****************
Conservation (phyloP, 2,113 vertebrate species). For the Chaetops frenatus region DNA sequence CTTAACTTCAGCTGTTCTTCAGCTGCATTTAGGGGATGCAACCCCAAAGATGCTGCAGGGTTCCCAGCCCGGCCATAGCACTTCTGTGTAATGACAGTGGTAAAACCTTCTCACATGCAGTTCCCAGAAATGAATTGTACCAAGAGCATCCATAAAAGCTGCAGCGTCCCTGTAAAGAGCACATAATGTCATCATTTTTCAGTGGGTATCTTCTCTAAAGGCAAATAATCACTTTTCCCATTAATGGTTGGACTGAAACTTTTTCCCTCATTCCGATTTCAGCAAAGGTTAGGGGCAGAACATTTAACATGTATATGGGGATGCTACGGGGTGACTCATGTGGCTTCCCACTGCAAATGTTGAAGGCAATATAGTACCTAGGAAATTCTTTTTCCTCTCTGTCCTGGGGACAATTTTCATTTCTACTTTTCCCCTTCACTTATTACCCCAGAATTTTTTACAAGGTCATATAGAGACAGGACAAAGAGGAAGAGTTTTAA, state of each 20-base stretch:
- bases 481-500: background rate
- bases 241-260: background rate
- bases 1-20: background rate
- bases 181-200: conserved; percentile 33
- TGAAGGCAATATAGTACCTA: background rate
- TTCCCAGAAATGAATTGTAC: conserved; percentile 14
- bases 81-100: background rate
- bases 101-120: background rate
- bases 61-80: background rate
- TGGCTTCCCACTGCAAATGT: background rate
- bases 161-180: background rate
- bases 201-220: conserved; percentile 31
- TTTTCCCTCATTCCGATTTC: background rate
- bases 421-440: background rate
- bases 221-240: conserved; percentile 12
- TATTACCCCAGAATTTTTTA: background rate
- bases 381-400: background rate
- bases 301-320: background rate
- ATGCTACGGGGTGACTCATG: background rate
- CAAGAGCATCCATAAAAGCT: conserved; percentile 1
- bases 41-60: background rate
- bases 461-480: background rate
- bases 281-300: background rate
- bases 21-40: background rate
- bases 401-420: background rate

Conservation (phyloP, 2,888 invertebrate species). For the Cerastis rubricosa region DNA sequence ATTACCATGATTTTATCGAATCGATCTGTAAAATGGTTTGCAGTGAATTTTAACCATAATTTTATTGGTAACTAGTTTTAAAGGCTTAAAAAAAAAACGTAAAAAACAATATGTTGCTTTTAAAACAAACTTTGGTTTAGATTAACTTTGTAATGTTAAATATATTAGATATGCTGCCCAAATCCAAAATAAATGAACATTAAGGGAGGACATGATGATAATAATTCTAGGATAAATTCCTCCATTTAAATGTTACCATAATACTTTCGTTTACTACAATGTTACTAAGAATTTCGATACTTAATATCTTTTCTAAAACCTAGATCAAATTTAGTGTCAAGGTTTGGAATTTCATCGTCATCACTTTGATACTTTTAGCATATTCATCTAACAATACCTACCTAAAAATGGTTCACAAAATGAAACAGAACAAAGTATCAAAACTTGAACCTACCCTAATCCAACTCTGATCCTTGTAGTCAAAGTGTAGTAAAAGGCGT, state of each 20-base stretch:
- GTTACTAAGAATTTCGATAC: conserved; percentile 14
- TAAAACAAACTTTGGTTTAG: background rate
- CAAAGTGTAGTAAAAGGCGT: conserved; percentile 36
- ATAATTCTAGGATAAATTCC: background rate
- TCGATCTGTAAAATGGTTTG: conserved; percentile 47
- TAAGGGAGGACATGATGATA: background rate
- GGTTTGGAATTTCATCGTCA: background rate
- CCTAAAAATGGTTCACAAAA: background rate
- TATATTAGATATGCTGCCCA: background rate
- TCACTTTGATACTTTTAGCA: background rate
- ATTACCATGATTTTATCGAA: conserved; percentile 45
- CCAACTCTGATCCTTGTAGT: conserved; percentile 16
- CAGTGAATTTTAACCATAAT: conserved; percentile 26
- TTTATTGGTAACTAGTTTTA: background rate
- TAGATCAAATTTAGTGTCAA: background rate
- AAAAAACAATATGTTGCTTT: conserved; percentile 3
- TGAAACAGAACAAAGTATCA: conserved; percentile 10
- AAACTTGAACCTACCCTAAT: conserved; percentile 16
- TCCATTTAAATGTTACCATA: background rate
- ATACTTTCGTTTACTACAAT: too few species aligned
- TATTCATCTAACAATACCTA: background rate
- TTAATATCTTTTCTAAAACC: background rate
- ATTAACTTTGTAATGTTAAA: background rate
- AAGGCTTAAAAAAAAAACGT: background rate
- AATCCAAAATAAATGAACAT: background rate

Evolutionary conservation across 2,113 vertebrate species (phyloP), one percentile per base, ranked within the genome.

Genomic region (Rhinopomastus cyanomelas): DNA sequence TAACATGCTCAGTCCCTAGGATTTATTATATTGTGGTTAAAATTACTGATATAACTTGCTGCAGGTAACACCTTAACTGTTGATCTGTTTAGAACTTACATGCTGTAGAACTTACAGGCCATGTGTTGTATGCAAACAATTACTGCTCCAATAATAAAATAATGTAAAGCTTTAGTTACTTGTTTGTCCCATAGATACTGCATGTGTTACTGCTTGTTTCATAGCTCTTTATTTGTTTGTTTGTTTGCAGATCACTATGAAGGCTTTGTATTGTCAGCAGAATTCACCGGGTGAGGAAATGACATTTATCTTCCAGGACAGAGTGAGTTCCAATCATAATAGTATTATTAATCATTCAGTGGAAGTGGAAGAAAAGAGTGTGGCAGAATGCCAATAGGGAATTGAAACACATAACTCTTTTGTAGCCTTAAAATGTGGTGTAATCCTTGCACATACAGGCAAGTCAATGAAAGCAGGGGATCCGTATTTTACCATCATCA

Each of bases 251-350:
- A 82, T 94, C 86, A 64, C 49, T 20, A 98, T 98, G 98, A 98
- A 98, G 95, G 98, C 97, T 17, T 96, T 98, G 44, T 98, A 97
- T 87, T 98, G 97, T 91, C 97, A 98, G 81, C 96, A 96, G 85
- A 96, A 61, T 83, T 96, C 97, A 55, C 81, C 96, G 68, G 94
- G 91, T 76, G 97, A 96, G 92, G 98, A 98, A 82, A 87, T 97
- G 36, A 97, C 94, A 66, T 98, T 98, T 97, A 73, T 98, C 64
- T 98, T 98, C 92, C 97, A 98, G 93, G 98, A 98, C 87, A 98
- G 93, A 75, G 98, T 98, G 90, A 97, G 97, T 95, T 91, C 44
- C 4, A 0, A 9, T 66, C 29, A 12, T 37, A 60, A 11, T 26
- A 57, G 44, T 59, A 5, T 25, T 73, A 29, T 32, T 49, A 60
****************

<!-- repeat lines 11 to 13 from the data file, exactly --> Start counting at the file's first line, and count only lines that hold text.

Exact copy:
- TGGCTTCCCACTGCAAATGT: background rate
- bases 161-180: background rate
- bases 201-220: conserved; percentile 31